However, what I won’t tolerate is outright intolerance. I don’t follow the  Kardashians, but today on my facebook I, unfortunately, saw a post by a pastor calling Caitlyn Jenner’s transition sick. This is unacceptable behavior. One may disagree with transgendered people. I might not want to be your friend, but I can tolerate disagreeing with someone. Calling someone sick is completely different . That’s not just disagreement. That’s outright prejudiced, hateful, and uncivilized behavior.

Yes, I find myself occasionally intolerant of intolerant people, and there is a difference between tolerance and acceptance. People don’t seem to understand this. I can tolerate a person who disagrees with homosexuality but is otherwise a lovely person. I can work with them etc. Still,  I would like to convince this person that they are wrong. A homosexual might hope one day to be just as accepted as a straight person, but no one can make or force someone to do this. By acceptance, I mean seeing a person as no different from yourself and not being in disagreement with their way being in the world.  By tolerance, I mean treating a person fairly even if there is a disagreement with their way of being in the world. Acceptance is the LGTBQ community should be aiming towards. Still at the very least, tolerance is a necessary condition. If someone is intolerant of LGBTQ people, that is bigoted regardless of religious ideology.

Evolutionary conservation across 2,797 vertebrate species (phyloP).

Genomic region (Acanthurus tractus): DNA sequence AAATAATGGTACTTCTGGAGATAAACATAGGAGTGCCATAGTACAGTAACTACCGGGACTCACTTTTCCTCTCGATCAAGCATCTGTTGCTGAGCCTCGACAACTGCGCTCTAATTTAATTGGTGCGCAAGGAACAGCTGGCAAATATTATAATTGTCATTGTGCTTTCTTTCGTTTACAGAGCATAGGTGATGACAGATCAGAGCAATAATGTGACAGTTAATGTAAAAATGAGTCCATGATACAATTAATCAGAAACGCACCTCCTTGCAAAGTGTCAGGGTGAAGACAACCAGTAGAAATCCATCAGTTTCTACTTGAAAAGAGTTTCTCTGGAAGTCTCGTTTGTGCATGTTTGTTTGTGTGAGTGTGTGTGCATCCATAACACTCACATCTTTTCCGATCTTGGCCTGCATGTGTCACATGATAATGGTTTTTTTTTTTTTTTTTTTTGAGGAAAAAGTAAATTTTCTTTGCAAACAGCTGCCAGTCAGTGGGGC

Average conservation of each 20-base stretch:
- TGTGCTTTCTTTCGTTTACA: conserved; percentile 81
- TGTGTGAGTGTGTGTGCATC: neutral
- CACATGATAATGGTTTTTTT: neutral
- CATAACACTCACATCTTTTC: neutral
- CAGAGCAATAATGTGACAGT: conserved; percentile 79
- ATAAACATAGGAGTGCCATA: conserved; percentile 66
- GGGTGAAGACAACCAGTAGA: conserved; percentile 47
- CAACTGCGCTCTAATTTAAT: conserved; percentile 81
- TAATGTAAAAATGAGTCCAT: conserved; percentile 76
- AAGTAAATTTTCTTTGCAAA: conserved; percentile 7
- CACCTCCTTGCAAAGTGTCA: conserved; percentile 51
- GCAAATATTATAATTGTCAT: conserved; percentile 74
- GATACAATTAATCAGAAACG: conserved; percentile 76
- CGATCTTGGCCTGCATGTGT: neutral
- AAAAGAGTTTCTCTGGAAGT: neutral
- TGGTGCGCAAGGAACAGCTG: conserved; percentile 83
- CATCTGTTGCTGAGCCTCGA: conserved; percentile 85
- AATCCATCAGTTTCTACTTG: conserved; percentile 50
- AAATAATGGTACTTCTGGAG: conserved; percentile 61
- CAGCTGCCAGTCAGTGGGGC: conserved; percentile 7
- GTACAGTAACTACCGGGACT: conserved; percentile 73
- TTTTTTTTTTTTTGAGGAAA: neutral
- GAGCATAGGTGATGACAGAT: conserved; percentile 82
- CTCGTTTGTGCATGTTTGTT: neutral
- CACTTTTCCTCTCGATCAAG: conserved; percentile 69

*People interested in Caitlyn Jenner might want to read this article. It is actually well-done.

Is Religion Comforting?

Many religious will report studies saying that people with religion are happier than those without. I, actually, don’t doubt that for the most part. Of course, people feel happier when they think their is a perfect entity watching over them, but what about the times when religion negatively effects people. For example, what about schizophrenics who get more delusional when exposed to religion?

I’m probably over exposing myself. The following is NOT why I don’t believe, (I’m less concerned about emotion. I’m concerned about the truth. ) Still, back before I was diagnosed, the more religion I was exposed to the worse the religious based delusions were. It was the bane of my existence for some time. I, simply, wonder what theistic apologetics would say to that. (I came to independent reason to why I don’t believe in God, later.) I, also, am worried about people with a certain amount of anxiety. I have no study to support any generalities, but there are people, who do exist, who are constantly tormented by the possibility of upsetting God to a pathological level.

Nothing I have written about speaks on the existence of God, but it could be damning to the comforting nature religion usually takes on. Just my two cents.